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I have a batchscript with the following contents:

python.exe c:/path/to/my/pythonscript/script.py %1

which I currently use to be able to drag-n-drop a file onto it. script.py then makes a duplicate of the file and processes it with some algorithm. Afterwards, it returns the path to the processed file on the commandline.

Now, what I want to achieve in N++ is: I want an icon in N++ on the toolbar -> When clicking this icon, I want to call the batchscript passing the filename/filepath of the currently opened file to it (which will effectively call python.exe c:/path/to/my/pythonscript/script.py FILEPATH_OF_OPENED_FILE_IN_NPP) and after the script is done, I'd like to automatically open the processed duplicate in N++.

I want to do it without using any sort of plugin. Is that possible?

I know it would be easily possible using some Plugins, e.g. using NppPythonScript, writing a script which calls the batchfile (using os.system("blaa.bat")) and then opening the resulting file using editor.open('...').

Is there a way without a plugin? Or maybe by writing a minimal plugin myself in C++ (as I'm not allowed to install any plugin from "inofficial" sources).

Thanks!

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No, you'd have to write a plugin. All it needs is to add an icon to the toolbar which, when clicked, calls a function performing the tasks you want. You can actually write the plugin in several languages such as Python, C#, Ada, etc. Here's some guides to writing a Notepad++ plugin:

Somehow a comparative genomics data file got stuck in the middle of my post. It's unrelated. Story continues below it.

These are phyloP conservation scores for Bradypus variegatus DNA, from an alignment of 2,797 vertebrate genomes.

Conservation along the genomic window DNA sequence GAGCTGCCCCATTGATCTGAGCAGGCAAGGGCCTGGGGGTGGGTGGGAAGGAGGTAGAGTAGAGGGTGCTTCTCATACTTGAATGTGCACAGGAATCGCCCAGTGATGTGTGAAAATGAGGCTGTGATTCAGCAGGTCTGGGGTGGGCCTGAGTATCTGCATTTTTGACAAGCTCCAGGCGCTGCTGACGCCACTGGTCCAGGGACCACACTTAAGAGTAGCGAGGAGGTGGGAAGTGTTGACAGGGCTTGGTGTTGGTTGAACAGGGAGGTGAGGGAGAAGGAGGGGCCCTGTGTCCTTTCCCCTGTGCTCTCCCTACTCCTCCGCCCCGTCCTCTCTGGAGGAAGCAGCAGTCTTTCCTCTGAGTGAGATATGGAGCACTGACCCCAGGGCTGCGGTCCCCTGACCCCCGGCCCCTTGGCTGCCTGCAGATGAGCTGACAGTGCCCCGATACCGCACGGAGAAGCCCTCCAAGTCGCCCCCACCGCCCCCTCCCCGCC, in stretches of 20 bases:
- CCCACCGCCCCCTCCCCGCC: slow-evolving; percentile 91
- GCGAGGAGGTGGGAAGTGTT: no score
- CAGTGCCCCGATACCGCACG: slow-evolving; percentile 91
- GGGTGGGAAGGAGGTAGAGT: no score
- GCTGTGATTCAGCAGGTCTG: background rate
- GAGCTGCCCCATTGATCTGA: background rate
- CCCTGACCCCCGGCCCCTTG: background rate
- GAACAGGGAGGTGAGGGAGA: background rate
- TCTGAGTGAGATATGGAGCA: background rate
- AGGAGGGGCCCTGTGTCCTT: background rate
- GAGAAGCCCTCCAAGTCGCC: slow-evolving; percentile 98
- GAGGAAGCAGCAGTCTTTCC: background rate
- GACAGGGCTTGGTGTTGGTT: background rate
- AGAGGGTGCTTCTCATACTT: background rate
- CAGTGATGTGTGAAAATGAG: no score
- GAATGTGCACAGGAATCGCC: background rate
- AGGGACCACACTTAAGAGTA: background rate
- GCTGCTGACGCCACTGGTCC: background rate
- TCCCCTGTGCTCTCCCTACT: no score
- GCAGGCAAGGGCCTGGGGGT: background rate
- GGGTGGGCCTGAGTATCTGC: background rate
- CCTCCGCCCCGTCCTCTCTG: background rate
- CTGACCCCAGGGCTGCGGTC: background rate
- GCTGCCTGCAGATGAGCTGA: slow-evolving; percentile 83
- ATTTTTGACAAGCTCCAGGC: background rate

Update: I couldn't any examples of plugins in Python, however, it should be possible because they have demos of plugins written in odd languages such as Delphi and Ada. I pulled these links from the fourth link up above.

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    Oh, didn't know I could write a Plugin in Python itself. Ill check it out, thanks as of now. I hope it'll not be hard ;-) – tim Jun 10 '16 at 3:30
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    Thanks for the update - I was just about to ask, because I could not find any example myself either for a simple Python plugin. – tim Jun 10 '16 at 16:11
  • Your welcome. You'd find it hard to write the plugin itself in Python(plugins are DLLs), but the very first link I provided shows how to write a plugin that runs a Python(or, for that matter, any) script. Since they were able to write plugins directly in Ada/Delphi, you should be able to write one in Python, however that would be advanced stuff, and probably outside the scope of your question. – Anonymous Jun 10 '16 at 18:57

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